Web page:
(Reuters) - Mexico is preparing to implement new regulations that will allow the government to identify individuals and businesses linked to drug trafficking and ban financial firms from doing business with them, the finance minister said on Saturday.
Mexican Finance Minister Luis Videgaray said banking authorities would provide further details in coming days.
“For the first time, we have the capacity to issue a list and this list will impede any financial institution from carrying out transactions with these people,” Videgaray told a news conference in Washington D.C., according to a transcript.
The U.S. Treasury’s Office of Foreign Assets Control (OFAC) periodically issues blacklists of individuals and businesses alleged to be laundering drug gang profits.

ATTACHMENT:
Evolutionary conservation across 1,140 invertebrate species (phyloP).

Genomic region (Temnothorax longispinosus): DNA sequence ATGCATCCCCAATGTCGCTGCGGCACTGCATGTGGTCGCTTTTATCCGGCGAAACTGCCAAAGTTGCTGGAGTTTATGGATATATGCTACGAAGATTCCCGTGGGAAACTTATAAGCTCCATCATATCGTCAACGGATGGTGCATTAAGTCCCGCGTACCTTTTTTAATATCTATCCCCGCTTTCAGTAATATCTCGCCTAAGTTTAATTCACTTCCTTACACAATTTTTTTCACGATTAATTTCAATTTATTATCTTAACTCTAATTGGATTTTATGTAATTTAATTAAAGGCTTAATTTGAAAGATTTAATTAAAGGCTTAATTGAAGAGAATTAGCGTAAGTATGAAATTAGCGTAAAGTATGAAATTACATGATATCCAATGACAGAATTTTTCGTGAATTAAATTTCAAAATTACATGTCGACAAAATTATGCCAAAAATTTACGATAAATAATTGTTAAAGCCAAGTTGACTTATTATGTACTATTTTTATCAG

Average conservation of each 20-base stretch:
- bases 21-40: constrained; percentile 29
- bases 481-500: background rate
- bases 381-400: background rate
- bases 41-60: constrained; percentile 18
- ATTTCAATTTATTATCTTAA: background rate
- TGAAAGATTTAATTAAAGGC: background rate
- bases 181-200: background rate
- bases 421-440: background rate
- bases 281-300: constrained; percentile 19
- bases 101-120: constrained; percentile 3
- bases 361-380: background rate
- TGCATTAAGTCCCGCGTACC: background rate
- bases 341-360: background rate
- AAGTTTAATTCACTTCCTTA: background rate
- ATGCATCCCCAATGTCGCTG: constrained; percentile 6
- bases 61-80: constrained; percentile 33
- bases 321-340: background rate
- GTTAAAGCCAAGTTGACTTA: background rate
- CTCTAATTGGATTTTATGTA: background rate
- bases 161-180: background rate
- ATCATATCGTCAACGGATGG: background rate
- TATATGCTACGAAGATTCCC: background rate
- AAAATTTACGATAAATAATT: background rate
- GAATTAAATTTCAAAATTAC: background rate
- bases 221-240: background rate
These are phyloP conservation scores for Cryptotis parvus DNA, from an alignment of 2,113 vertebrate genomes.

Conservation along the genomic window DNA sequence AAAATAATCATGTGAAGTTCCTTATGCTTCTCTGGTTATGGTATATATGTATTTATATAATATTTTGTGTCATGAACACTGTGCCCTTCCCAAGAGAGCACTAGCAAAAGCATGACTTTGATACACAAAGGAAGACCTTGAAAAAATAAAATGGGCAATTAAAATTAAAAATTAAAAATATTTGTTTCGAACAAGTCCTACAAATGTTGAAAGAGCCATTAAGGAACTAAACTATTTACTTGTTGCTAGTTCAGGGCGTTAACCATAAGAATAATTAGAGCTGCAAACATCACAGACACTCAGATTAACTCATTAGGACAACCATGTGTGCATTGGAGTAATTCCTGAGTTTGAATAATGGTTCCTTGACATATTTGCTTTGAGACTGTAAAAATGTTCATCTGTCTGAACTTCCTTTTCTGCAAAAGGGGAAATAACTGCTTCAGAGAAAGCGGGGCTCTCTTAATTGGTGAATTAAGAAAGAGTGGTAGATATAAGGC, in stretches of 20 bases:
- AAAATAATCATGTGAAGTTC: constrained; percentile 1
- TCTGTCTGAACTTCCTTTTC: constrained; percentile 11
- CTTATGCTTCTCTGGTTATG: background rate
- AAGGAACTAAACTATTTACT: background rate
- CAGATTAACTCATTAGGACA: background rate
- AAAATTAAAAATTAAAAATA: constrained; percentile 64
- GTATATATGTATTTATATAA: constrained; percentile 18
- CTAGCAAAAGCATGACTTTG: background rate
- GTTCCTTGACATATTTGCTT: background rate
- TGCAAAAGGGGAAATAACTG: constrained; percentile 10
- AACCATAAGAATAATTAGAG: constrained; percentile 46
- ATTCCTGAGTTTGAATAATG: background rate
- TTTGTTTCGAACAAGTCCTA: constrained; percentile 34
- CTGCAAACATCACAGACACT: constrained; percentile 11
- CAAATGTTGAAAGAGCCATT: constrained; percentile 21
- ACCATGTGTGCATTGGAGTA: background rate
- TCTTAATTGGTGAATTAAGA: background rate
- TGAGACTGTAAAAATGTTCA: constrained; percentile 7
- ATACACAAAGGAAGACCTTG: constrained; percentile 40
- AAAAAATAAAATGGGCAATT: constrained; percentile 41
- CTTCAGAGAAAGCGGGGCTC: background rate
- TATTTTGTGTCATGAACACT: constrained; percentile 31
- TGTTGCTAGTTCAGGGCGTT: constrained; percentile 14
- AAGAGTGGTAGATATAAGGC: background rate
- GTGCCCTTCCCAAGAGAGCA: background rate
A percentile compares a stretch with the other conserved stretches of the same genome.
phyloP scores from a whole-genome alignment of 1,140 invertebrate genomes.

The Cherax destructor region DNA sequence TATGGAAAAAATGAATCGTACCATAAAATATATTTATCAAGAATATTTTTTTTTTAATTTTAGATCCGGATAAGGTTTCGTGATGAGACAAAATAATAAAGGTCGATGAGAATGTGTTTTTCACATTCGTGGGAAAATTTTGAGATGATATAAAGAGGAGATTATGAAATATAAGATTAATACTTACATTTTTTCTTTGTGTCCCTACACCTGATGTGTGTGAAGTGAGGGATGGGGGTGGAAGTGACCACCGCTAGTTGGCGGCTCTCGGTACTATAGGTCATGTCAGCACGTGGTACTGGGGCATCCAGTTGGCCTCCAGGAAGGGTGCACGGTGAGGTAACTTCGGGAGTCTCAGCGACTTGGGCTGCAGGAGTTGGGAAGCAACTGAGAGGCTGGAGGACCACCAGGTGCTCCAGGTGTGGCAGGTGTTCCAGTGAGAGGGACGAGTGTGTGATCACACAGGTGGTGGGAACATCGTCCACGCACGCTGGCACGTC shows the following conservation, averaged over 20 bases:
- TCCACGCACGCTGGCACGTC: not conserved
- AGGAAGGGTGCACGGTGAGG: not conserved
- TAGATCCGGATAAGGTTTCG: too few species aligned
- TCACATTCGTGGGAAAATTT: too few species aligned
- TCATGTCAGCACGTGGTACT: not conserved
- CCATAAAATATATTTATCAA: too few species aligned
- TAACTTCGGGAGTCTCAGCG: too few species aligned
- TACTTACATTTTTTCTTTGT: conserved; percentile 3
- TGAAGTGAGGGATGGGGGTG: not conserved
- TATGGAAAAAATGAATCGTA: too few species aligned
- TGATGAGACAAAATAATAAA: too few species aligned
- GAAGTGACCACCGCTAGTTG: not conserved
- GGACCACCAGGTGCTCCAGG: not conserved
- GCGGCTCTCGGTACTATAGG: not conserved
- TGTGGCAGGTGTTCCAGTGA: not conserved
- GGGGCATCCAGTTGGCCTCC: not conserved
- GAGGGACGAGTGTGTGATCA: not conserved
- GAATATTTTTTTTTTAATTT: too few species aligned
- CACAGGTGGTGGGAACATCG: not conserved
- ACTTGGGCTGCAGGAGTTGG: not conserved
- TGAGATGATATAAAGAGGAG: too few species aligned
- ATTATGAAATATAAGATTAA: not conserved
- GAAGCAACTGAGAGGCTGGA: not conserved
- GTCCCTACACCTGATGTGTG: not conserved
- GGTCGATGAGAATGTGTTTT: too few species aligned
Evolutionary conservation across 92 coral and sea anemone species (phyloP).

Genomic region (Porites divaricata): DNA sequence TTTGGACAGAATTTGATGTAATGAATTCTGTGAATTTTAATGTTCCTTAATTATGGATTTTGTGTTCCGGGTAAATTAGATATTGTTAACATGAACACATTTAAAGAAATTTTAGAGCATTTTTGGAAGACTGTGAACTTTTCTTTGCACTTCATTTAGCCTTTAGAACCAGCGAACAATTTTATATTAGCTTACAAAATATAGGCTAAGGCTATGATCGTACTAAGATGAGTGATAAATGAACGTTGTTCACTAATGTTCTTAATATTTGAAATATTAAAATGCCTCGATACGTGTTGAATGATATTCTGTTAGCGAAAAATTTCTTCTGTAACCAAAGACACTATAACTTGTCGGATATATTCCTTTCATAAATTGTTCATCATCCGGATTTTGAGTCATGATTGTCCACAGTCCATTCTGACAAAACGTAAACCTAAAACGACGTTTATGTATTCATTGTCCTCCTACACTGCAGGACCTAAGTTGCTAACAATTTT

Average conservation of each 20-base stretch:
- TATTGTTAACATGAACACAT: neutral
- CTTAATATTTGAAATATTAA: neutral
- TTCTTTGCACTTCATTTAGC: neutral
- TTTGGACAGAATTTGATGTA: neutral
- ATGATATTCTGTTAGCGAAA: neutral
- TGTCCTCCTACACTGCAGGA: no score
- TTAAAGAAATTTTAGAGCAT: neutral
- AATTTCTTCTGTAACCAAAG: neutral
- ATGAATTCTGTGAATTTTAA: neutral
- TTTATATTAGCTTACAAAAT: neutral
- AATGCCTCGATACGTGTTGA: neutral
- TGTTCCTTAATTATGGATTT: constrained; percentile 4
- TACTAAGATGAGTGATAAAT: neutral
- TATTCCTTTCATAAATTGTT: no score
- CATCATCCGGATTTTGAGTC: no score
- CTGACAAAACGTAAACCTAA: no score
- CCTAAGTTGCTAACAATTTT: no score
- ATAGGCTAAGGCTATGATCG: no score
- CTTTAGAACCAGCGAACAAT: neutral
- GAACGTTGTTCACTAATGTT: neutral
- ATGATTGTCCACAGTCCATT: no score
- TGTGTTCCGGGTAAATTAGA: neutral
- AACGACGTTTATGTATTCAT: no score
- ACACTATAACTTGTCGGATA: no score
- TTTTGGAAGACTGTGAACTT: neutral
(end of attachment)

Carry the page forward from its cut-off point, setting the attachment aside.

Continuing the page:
Mexico’s powerful cartels launder billions of dollars a year made by shipping illegal drugs to the United States. U.S. authorities have hailed Mexico’s efforts to fight drug gangs and take down major drug lords, but they have also criticized a lack of action to dismantle cartel finances.
Videgaray said individuals identified by OFAC, or in a similar list put out by the United Nations, could end up being sanctioned in Mexico but that his administration would not necessarily implement all U.S.-identified targets.
Reporting by Krista Hughes; Writing by Michael O'Boyle; Editing by Paul Tait